Wayne Carr Biography
Wayne became very interested in philosophy in his sophmore year of high school; By the time he was a senior in high school he decided he wanted to be a philosopher and went on to attend college at Claremont Men’s College with a major in Philosophy. During his freshman and sophmore years of college he met a zen master, Sasaki Roshi, and began practicing zen.
In 1996 Wayne visited Esalen Institute to watch Fritz Perls (founder of Gestalt Therapy) and at that time decided he wanted to be like him. In 1992 Wayne recieved his PhD in Psychology and has been a practicing psychotherapist since. He currently runs a private psychotherapy practice Center for Growth & Healing and is the founder of the Western Institute of Remote Viewing.
Dr. Carr’s Approach
Dr Carr has a strong background in Ken Wilber’s integral philosophy and uses an integral approach to his work which means that all levels of a person’s being are acknowledged, and harmonized from mind and body to spirit and shadow (shadow are parts of ourselves we hide, repress or deny). With his experience in the spiritual as well as the psychological, he emphasizes the recognition of spiritual bypassing whereby a person tries to bypass the healing of emotional wounds by “using the spiritual (transpersonal) to bypass the personal.” In other words, when spirituality becomes a defense mechanism to avoid “dealing with painful feelings, unresolved wounds and developmental needs,” (Masters 2010). Dr Carr works to aid in the awakening process while using his experience in psychotherapy to also heal and integrate the shadow.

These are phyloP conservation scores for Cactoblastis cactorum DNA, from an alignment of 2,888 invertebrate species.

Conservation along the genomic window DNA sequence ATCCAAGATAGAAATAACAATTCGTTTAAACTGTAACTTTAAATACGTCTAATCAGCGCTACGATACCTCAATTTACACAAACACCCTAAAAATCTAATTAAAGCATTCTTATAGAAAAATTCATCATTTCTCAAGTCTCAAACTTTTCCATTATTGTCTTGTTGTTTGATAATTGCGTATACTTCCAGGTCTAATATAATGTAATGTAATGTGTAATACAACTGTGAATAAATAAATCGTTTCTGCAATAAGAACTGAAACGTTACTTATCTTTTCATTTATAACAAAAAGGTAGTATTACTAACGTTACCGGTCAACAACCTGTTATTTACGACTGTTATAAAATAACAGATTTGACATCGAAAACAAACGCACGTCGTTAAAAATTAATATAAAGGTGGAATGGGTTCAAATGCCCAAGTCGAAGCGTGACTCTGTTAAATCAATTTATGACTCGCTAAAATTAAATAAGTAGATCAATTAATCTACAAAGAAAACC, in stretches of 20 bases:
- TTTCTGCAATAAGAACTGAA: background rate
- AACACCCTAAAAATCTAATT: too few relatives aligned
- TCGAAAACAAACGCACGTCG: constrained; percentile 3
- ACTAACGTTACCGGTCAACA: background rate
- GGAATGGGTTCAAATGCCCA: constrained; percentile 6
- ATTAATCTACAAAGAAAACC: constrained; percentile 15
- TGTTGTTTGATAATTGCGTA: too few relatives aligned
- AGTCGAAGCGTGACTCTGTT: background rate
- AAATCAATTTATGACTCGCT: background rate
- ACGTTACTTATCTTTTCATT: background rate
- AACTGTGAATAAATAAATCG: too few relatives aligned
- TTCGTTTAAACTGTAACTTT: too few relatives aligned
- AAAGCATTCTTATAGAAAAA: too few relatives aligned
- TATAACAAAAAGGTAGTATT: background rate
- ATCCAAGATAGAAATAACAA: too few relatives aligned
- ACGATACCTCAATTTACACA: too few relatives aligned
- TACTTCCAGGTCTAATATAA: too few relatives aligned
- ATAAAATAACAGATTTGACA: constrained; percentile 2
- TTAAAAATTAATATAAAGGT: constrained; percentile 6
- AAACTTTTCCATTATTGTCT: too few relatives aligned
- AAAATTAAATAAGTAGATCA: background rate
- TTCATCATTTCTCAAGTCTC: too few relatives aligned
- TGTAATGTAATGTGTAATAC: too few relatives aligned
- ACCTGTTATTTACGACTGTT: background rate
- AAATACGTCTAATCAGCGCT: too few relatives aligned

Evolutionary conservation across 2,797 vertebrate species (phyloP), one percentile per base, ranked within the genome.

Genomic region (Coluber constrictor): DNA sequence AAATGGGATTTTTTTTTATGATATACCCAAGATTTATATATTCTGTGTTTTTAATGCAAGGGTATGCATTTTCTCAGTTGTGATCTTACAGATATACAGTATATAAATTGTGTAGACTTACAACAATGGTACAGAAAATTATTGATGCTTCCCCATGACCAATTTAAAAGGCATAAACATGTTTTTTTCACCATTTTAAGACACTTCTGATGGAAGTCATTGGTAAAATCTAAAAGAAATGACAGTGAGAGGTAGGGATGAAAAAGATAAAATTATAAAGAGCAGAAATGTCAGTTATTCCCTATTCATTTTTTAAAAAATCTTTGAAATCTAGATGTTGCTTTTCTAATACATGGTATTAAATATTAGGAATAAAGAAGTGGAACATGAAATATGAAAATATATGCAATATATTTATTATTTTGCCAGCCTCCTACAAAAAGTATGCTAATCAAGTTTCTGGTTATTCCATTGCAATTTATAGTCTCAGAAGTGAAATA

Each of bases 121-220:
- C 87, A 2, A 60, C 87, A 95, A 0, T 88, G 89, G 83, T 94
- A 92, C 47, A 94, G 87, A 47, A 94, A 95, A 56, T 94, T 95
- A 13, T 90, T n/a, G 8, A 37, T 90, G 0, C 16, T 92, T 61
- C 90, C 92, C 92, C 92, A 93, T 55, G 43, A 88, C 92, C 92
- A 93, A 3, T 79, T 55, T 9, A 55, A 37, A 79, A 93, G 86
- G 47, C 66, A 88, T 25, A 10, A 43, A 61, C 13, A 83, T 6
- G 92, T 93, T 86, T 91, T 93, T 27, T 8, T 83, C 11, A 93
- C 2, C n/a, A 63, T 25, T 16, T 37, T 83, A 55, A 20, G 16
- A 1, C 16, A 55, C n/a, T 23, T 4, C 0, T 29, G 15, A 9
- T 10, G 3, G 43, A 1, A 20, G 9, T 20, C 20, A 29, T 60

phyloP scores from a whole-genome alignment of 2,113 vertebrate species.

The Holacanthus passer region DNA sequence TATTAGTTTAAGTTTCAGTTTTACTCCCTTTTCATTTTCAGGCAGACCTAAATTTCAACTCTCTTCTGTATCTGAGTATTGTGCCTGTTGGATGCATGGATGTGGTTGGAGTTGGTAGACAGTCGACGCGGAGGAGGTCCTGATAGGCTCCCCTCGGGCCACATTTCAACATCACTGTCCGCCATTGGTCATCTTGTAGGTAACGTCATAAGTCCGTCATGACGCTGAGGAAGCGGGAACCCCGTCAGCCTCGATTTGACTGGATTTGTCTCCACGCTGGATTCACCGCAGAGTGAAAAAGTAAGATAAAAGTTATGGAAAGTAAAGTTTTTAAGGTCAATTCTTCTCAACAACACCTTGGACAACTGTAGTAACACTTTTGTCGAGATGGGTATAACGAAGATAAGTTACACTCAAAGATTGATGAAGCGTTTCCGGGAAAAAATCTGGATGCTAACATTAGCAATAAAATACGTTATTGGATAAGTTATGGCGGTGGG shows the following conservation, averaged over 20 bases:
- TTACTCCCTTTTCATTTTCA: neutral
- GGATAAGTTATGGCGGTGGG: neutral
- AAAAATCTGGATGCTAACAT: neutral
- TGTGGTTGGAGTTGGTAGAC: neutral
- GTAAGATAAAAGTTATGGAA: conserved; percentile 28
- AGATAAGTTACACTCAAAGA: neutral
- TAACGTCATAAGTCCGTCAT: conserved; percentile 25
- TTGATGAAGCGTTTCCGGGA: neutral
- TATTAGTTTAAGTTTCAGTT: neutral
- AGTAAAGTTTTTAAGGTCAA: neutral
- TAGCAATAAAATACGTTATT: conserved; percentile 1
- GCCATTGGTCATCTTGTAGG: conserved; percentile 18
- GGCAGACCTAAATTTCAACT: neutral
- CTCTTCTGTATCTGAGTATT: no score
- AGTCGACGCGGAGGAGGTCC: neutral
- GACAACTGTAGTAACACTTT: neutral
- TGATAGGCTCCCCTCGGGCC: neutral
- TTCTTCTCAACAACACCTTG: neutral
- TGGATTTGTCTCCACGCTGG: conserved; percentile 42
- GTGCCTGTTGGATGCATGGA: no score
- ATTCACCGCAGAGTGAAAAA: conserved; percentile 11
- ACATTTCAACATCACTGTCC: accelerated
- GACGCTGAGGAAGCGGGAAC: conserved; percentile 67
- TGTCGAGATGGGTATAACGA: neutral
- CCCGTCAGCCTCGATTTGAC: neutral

Dr. Carr Background
Dr Carr has a background in, among many other things: Zen meditation, gestalt therapy, primal therapy, and Ken Wilber’s integral philosophy. He has been strongly influenced by the work of J. Krishnamurti, Alan Watts, Nisargadatta, Arthur Janov, Fritz Perls, Russel Targ, Ken Wilber, and Thomas Hübl.